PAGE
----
Efficiency and Effectiveness of Site Inductions in Construction - the Methods by Which Site Induction Training Can Be Improved

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Site Induction Training is one of the most commonly used training procedures in the construction industry, as it is used daily on site in order to give workforces a clear indication of Tasks, Site Rules, and Site Procedures. However, the methods by which Site Induction Training has been carried out have been questioned by construction workforces. The aim of this study is to investigate the effectiveness and efficiency of Site Induction Training, while taking into consideration current methods used for training in construction and promote methods which could be more beneficial for workforces. To gain information on this subject, sixteen detailed questionnaires were completed by current workforces' in the industry. The results highlighted that Boredom, Repetitive Information, Willingness to Participate and Language Barriers all factors of why inductees do not engage efficiently, with "classroom" type training proving to be inefficient to most workforces on site. The results also indicated that, even though from a small sample of participants, there are clearer and more effective methods of Site Induction Training available in the industry in order to keep construction sites safer and to a higher standard, however, in order to be relatable to construction sites today, cost and time must be considered when establishing alternative methods.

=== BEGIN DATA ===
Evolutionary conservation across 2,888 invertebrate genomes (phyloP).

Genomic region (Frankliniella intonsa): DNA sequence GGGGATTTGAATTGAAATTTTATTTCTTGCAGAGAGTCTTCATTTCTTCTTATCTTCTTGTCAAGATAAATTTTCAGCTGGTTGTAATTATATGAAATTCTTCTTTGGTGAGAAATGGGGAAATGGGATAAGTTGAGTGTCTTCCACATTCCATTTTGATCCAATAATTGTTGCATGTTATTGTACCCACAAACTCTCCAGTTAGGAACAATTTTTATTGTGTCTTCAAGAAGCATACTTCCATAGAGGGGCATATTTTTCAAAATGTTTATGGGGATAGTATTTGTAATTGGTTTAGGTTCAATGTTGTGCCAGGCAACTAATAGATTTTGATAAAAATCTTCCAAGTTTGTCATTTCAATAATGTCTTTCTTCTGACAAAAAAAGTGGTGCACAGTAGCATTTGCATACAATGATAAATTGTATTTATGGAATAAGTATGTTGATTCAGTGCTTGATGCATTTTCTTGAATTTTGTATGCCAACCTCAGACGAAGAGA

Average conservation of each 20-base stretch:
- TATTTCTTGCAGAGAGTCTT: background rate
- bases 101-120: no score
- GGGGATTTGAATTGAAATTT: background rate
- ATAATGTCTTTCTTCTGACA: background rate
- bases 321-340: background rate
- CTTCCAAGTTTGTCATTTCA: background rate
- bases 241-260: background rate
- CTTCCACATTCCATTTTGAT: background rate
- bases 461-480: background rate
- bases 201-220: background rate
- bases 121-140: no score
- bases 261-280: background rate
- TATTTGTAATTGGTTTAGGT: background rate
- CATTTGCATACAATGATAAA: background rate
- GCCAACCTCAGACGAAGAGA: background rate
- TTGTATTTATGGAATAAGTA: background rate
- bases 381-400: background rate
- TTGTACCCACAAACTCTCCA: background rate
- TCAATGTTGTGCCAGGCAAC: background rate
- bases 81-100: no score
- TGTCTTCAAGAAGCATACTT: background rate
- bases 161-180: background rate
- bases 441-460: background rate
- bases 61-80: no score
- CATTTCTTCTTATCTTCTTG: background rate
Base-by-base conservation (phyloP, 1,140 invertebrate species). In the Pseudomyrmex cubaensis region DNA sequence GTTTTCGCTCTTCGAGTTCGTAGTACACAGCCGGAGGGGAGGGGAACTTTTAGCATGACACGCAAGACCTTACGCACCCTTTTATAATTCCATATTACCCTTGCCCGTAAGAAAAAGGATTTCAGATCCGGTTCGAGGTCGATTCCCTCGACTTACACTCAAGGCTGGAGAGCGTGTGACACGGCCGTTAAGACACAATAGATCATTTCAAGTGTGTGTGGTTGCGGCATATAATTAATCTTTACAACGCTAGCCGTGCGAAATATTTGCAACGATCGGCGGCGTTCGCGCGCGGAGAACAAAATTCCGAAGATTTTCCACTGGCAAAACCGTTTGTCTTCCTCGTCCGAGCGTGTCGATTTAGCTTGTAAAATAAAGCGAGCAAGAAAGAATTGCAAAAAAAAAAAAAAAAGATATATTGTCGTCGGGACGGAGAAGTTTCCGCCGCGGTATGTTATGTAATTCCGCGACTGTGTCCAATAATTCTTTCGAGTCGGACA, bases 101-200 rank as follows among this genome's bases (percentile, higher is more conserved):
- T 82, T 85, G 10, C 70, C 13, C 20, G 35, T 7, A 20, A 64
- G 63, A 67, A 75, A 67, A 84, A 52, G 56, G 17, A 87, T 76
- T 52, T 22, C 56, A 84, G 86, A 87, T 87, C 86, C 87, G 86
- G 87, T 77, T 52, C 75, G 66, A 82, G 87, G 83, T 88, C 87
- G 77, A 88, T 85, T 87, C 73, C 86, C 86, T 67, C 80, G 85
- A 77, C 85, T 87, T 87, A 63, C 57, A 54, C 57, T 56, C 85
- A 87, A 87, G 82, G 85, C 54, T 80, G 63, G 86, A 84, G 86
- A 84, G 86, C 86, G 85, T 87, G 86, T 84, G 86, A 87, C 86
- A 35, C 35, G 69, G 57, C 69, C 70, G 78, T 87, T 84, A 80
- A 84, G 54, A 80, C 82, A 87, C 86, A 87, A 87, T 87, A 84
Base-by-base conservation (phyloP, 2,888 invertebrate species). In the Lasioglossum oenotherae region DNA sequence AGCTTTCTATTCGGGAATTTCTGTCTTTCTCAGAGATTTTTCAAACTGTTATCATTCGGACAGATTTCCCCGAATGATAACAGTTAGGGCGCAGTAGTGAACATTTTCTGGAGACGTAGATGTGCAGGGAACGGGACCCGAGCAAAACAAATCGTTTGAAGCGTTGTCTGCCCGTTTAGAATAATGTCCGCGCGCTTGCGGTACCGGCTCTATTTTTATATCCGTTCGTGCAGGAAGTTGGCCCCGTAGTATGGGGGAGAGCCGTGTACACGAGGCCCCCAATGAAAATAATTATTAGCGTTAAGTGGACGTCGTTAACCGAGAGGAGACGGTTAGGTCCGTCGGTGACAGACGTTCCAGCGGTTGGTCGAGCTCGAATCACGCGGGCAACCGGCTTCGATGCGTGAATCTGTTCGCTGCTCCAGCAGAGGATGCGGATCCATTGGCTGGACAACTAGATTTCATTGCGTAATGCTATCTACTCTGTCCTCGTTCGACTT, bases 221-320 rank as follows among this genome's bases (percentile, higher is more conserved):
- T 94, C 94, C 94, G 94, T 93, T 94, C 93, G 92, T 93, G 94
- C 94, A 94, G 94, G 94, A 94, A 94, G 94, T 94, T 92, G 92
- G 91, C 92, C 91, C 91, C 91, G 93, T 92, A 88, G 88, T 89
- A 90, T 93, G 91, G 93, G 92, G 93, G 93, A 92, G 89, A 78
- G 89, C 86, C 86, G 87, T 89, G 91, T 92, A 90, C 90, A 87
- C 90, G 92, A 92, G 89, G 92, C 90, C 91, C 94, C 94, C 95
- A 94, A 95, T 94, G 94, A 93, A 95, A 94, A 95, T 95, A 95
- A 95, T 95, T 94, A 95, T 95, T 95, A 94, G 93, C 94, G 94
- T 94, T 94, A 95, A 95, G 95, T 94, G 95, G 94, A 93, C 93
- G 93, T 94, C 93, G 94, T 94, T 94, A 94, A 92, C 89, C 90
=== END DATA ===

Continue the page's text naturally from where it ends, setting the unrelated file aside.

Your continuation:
Keywords: ["classroom" type training, current methods, efficiency, effectiveness, Site Induction Training].


In this paper, the lead researcher intends to promote methods and create a model to improve efficiency and effectiveness of Site Induction Training (SIT) in construction. This includes investigating methods used currently in SIT, impacts of poor SIT and individuals’ willingness to participate during SIT from completed questionnaires and interviews given by various construction workforces and trades.

The Health and Safety at Work etc Act 1974 requires construction companies to be provide whatever information, instruction, training and supervision as is necessary to ensure, so far as is reasonably practicable, the Health & Safety at work of their employees (Health And Safety Training, 2012). SIT is compulsory in construction sites in Ireland and the UK and is an insurance requirement for construction companies. SIT should inform inductees of Site Rules, Fire Points, PPE Regulations, and Welfare Facilities from each site, but research shows that, in most cases, the methods of teaching currently used in SIT are not effective for construction  workforces (Xu, 2019).